Resistor

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Resistor

A resistor is a passive two-terminal electrical component that implements electrical resistance as a circuit element. The current through a resistor is in direct proportion to the voltageacross the resistor's terminals. Thus, the ratio of the voltage applied across a resistor's terminals to the intensity of current through the circuit is called resistance. This relation isrepresented by Ohm's law:

I = V / R

where I is the current through the conductor in units of amperes, V is the potential difference measured across the conductor in units of volts, and R is theresistance of the conductor in units of ohms. More specifically, Ohm's law states that the R in this relation is constant, independent of the current. Resistors are common elements of electrical networksand electronic circuits and are ubiquitous in electronic equipment. Practical resistors can be made of various compounds and films, as well as resistance wire (wire made of a high-resistivity alloy,such as nickel-chrome). Resistors are also implemented within integrated circuits, particularly analog devices, and can also be integrated into hybrid and printed circuits.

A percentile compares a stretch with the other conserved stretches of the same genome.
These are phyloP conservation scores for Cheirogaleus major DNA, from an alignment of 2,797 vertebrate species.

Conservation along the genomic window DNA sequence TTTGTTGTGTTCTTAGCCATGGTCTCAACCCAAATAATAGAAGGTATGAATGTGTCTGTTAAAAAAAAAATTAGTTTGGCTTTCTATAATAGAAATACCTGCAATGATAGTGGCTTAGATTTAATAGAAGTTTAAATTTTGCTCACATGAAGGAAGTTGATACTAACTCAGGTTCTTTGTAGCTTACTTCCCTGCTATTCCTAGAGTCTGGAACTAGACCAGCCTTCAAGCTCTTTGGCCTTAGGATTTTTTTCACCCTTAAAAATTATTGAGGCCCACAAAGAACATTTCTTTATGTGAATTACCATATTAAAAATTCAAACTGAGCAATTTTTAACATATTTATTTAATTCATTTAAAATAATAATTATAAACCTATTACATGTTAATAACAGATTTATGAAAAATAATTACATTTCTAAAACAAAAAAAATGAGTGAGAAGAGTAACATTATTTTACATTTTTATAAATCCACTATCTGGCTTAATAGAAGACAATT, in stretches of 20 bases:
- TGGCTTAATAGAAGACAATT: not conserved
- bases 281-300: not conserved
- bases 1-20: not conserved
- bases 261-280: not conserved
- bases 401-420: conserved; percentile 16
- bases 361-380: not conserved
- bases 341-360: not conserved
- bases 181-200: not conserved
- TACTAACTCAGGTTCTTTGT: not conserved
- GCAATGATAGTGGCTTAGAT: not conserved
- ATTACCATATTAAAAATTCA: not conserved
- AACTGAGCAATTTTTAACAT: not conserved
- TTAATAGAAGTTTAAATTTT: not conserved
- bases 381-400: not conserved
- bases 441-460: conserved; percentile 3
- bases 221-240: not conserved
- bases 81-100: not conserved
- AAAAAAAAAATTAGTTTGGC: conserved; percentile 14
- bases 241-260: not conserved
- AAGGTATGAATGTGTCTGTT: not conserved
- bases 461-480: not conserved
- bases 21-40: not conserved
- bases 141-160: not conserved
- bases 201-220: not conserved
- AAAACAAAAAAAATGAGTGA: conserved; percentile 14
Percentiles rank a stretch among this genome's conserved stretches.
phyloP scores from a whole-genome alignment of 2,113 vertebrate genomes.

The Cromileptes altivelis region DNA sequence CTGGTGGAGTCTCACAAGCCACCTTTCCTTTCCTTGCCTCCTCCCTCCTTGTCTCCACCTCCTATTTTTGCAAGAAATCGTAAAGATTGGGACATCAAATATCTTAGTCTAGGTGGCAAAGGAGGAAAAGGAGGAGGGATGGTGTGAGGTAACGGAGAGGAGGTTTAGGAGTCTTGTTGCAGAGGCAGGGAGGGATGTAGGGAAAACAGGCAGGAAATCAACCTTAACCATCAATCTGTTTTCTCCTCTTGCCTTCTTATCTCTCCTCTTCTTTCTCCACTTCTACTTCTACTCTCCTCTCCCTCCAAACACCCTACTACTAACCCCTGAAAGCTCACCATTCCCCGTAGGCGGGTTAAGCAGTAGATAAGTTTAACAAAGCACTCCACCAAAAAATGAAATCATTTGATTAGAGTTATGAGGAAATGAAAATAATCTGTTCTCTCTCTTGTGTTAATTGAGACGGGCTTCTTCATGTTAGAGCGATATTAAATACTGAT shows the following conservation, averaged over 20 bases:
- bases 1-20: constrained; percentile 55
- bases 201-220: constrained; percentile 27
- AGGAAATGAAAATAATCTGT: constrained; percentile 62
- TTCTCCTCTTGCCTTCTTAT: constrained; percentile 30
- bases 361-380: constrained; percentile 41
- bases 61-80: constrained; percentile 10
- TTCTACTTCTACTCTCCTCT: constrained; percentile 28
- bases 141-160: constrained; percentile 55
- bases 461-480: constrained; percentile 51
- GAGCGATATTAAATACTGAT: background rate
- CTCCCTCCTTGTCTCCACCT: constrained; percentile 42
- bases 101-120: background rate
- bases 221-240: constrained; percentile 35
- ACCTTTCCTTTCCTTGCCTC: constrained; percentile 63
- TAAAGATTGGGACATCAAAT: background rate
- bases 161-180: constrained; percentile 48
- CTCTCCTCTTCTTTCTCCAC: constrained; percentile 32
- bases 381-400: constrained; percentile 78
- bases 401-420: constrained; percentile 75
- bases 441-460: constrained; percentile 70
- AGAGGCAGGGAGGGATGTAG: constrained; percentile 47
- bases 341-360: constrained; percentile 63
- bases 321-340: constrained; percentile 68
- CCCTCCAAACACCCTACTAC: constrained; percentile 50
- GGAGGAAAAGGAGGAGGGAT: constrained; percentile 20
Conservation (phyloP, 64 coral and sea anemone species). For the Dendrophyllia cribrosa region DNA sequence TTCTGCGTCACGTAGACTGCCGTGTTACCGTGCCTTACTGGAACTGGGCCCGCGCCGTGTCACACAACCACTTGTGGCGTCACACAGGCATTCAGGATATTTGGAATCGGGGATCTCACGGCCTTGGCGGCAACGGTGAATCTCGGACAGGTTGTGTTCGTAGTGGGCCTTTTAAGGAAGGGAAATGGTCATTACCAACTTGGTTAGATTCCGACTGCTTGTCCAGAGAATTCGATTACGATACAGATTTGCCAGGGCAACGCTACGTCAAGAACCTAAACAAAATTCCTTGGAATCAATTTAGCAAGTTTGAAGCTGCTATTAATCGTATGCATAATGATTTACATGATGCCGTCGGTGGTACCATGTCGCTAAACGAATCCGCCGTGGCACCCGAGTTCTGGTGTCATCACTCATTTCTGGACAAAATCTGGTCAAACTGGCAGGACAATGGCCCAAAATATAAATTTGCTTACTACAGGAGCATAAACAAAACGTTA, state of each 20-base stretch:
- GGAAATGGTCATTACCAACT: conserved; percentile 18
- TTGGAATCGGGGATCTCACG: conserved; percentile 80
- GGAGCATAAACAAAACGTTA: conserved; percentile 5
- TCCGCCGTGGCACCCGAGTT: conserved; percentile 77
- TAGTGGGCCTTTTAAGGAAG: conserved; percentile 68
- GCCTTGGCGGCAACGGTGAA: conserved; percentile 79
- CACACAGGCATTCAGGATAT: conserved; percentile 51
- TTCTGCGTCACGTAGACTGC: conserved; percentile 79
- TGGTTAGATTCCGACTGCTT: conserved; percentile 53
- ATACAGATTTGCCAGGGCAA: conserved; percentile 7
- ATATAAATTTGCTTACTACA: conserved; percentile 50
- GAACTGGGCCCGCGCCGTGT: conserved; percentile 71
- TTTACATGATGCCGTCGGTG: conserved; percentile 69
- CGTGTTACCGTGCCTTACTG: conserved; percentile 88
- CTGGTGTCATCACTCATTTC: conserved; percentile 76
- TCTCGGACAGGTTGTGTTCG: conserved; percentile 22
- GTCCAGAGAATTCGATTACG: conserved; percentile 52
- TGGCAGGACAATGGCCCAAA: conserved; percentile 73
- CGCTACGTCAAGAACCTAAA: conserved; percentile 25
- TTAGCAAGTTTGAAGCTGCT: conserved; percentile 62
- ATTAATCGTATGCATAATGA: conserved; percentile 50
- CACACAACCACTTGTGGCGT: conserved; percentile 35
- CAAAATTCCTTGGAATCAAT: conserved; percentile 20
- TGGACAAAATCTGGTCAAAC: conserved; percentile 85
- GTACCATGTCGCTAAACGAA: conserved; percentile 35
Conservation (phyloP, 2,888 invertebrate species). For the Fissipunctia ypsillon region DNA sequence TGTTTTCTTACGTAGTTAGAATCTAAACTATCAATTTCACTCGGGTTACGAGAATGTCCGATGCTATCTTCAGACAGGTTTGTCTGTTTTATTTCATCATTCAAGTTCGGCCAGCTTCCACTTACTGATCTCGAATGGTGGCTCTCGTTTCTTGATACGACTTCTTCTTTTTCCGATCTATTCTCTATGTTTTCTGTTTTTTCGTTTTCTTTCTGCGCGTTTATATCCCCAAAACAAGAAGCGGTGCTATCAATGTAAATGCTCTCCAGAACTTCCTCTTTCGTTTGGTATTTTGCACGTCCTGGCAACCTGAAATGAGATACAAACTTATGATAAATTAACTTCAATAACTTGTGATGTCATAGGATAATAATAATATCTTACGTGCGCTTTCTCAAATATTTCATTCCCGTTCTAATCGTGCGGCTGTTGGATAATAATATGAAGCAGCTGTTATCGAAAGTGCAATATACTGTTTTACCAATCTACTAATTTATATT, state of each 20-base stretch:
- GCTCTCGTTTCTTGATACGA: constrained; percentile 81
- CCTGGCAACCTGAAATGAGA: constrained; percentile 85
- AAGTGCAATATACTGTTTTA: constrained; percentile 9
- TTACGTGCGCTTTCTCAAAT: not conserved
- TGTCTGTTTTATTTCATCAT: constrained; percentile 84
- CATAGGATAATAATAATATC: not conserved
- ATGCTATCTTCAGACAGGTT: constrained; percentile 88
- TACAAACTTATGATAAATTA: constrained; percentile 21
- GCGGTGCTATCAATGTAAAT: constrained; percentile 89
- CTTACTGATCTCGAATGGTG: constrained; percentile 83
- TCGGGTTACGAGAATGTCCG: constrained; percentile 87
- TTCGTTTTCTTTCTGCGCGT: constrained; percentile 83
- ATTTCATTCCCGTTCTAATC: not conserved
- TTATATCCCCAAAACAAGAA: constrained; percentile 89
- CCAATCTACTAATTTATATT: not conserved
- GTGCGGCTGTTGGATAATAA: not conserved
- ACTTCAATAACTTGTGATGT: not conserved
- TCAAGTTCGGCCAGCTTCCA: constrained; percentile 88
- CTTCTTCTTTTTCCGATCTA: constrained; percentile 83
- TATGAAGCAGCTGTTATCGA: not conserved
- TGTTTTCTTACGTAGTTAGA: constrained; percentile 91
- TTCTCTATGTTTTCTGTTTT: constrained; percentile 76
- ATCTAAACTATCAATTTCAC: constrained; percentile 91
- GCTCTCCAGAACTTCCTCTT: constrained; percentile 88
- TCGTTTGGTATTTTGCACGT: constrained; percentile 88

The electricalfunctionality of a resistor is specified by its resistance: common commercial resistors are manufactured over a range of more than nine orders of magnitude. When specifying that resistance in an electronicdesign, the required precision of the resistance may require attention to the manufacturing tolerance of the chosen resistor, according to its specific application. The temperature coefficient of theresistance may also be of concern in some precision applications. Practical resistors are also specified as having a maximum power rating which must exceed the anticipated power dissipation of that resistorin a particular circuit: this is mainly of concern in power electronics applications. Resistors with higher power ratings are physically larger and may require heat sinks. In a high-voltage...
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